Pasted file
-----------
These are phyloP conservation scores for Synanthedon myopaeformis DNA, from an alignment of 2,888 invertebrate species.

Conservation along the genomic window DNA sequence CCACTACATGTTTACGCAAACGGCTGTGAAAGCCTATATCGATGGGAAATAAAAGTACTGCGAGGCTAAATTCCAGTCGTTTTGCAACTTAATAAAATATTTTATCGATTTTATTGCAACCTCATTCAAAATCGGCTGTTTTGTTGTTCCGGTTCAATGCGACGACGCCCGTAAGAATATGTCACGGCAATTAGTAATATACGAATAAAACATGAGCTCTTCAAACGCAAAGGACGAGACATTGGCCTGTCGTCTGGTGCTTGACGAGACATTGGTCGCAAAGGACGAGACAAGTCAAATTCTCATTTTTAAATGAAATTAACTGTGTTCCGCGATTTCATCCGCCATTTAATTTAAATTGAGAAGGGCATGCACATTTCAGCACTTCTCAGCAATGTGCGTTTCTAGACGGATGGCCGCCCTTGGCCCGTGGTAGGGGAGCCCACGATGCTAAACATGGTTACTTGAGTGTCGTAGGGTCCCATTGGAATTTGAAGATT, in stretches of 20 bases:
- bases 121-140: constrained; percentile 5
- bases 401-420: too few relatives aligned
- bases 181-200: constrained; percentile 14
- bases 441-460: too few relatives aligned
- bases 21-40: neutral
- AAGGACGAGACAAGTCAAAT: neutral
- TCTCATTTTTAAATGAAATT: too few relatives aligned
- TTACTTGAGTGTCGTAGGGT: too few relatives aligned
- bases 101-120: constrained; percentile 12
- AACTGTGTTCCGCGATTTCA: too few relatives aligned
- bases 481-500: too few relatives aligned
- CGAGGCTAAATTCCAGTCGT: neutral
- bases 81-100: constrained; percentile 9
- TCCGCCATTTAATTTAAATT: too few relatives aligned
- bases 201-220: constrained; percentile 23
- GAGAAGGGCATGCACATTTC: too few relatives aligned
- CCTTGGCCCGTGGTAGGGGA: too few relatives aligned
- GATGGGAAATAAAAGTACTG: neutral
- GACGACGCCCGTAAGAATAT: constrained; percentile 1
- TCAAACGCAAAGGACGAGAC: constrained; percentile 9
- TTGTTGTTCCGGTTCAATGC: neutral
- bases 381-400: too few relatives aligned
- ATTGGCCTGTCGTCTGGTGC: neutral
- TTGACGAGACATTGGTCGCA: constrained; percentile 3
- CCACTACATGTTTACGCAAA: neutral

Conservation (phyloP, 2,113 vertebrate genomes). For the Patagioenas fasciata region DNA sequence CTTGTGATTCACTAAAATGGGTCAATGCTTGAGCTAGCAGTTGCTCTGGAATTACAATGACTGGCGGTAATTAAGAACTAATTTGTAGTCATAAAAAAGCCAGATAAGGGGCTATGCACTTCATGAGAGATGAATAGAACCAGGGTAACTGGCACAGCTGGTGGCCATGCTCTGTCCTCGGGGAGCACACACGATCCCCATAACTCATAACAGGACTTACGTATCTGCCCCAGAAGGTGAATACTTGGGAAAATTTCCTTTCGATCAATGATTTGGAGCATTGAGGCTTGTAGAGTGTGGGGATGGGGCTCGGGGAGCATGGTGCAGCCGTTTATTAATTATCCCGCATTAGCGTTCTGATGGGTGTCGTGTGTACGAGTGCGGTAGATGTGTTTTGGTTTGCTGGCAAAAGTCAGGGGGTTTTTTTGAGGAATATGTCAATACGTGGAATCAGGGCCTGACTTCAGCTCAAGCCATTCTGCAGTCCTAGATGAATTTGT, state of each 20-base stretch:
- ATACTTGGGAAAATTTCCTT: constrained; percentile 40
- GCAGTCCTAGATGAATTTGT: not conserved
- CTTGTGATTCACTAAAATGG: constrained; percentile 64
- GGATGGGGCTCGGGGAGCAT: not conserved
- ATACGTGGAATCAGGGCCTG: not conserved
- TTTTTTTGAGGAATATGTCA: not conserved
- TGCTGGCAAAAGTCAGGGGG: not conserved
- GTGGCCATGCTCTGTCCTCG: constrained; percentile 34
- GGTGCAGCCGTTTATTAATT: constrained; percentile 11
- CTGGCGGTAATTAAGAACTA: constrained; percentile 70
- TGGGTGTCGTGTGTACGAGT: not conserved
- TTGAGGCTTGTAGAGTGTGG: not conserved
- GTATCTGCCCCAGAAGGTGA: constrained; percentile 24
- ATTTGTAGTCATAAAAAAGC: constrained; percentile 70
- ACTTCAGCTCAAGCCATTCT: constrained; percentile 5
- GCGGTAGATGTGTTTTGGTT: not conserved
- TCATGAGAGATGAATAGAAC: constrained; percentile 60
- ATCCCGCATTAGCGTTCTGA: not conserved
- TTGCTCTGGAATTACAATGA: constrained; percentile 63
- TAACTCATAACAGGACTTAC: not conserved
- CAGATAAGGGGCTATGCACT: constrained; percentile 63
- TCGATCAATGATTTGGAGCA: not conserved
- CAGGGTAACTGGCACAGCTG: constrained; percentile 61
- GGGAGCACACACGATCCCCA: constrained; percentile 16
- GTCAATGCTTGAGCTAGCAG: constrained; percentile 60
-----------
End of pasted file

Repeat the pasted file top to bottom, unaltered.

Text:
These are phyloP conservation scores for Synanthedon myopaeformis DNA, from an alignment of 2,888 invertebrate species.

Conservation along the genomic window DNA sequence CCACTACATGTTTACGCAAACGGCTGTGAAAGCCTATATCGATGGGAAATAAAAGTACTGCGAGGCTAAATTCCAGTCGTTTTGCAACTTAATAAAATATTTTATCGATTTTATTGCAACCTCATTCAAAATCGGCTGTTTTGTTGTTCCGGTTCAATGCGACGACGCCCGTAAGAATATGTCACGGCAATTAGTAATATACGAATAAAACATGAGCTCTTCAAACGCAAAGGACGAGACATTGGCCTGTCGTCTGGTGCTTGACGAGACATTGGTCGCAAAGGACGAGACAAGTCAAATTCTCATTTTTAAATGAAATTAACTGTGTTCCGCGATTTCATCCGCCATTTAATTTAAATTGAGAAGGGCATGCACATTTCAGCACTTCTCAGCAATGTGCGTTTCTAGACGGATGGCCGCCCTTGGCCCGTGGTAGGGGAGCCCACGATGCTAAACATGGTTACTTGAGTGTCGTAGGGTCCCATTGGAATTTGAAGATT, in stretches of 20 bases:
- bases 121-140: constrained; percentile 5
- bases 401-420: too few relatives aligned
- bases 181-200: constrained; percentile 14
- bases 441-460: too few relatives aligned
- bases 21-40: neutral
- AAGGACGAGACAAGTCAAAT: neutral
- TCTCATTTTTAAATGAAATT: too few relatives aligned
- TTACTTGAGTGTCGTAGGGT: too few relatives aligned
- bases 101-120: constrained; percentile 12
- AACTGTGTTCCGCGATTTCA: too few relatives aligned
- bases 481-500: too few relatives aligned
- CGAGGCTAAATTCCAGTCGT: neutral
- bases 81-100: constrained; percentile 9
- TCCGCCATTTAATTTAAATT: too few relatives aligned
- bases 201-220: constrained; percentile 23
- GAGAAGGGCATGCACATTTC: too few relatives aligned
- CCTTGGCCCGTGGTAGGGGA: too few relatives aligned
- GATGGGAAATAAAAGTACTG: neutral
- GACGACGCCCGTAAGAATAT: constrained; percentile 1
- TCAAACGCAAAGGACGAGAC: constrained; percentile 9
- TTGTTGTTCCGGTTCAATGC: neutral
- bases 381-400: too few relatives aligned
- ATTGGCCTGTCGTCTGGTGC: neutral
- TTGACGAGACATTGGTCGCA: constrained; percentile 3
- CCACTACATGTTTACGCAAA: neutral

Conservation (phyloP, 2,113 vertebrate genomes). For the Patagioenas fasciata region DNA sequence CTTGTGATTCACTAAAATGGGTCAATGCTTGAGCTAGCAGTTGCTCTGGAATTACAATGACTGGCGGTAATTAAGAACTAATTTGTAGTCATAAAAAAGCCAGATAAGGGGCTATGCACTTCATGAGAGATGAATAGAACCAGGGTAACTGGCACAGCTGGTGGCCATGCTCTGTCCTCGGGGAGCACACACGATCCCCATAACTCATAACAGGACTTACGTATCTGCCCCAGAAGGTGAATACTTGGGAAAATTTCCTTTCGATCAATGATTTGGAGCATTGAGGCTTGTAGAGTGTGGGGATGGGGCTCGGGGAGCATGGTGCAGCCGTTTATTAATTATCCCGCATTAGCGTTCTGATGGGTGTCGTGTGTACGAGTGCGGTAGATGTGTTTTGGTTTGCTGGCAAAAGTCAGGGGGTTTTTTTGAGGAATATGTCAATACGTGGAATCAGGGCCTGACTTCAGCTCAAGCCATTCTGCAGTCCTAGATGAATTTGT, state of each 20-base stretch:
- ATACTTGGGAAAATTTCCTT: constrained; percentile 40
- GCAGTCCTAGATGAATTTGT: not conserved
- CTTGTGATTCACTAAAATGG: constrained; percentile 64
- GGATGGGGCTCGGGGAGCAT: not conserved
- ATACGTGGAATCAGGGCCTG: not conserved
- TTTTTTTGAGGAATATGTCA: not conserved
- TGCTGGCAAAAGTCAGGGGG: not conserved
- GTGGCCATGCTCTGTCCTCG: constrained; percentile 34
- GGTGCAGCCGTTTATTAATT: constrained; percentile 11
- CTGGCGGTAATTAAGAACTA: constrained; percentile 70
- TGGGTGTCGTGTGTACGAGT: not conserved
- TTGAGGCTTGTAGAGTGTGG: not conserved
- GTATCTGCCCCAGAAGGTGA: constrained; percentile 24
- ATTTGTAGTCATAAAAAAGC: constrained; percentile 70
- ACTTCAGCTCAAGCCATTCT: constrained; percentile 5
- GCGGTAGATGTGTTTTGGTT: not conserved
- TCATGAGAGATGAATAGAAC: constrained; percentile 60
- ATCCCGCATTAGCGTTCTGA: not conserved
- TTGCTCTGGAATTACAATGA: constrained; percentile 63
- TAACTCATAACAGGACTTAC: not conserved
- CAGATAAGGGGCTATGCACT: constrained; percentile 63
- TCGATCAATGATTTGGAGCA: not conserved
- CAGGGTAACTGGCACAGCTG: constrained; percentile 61
- GGGAGCACACACGATCCCCA: constrained; percentile 16
- GTCAATGCTTGAGCTAGCAG: constrained; percentile 60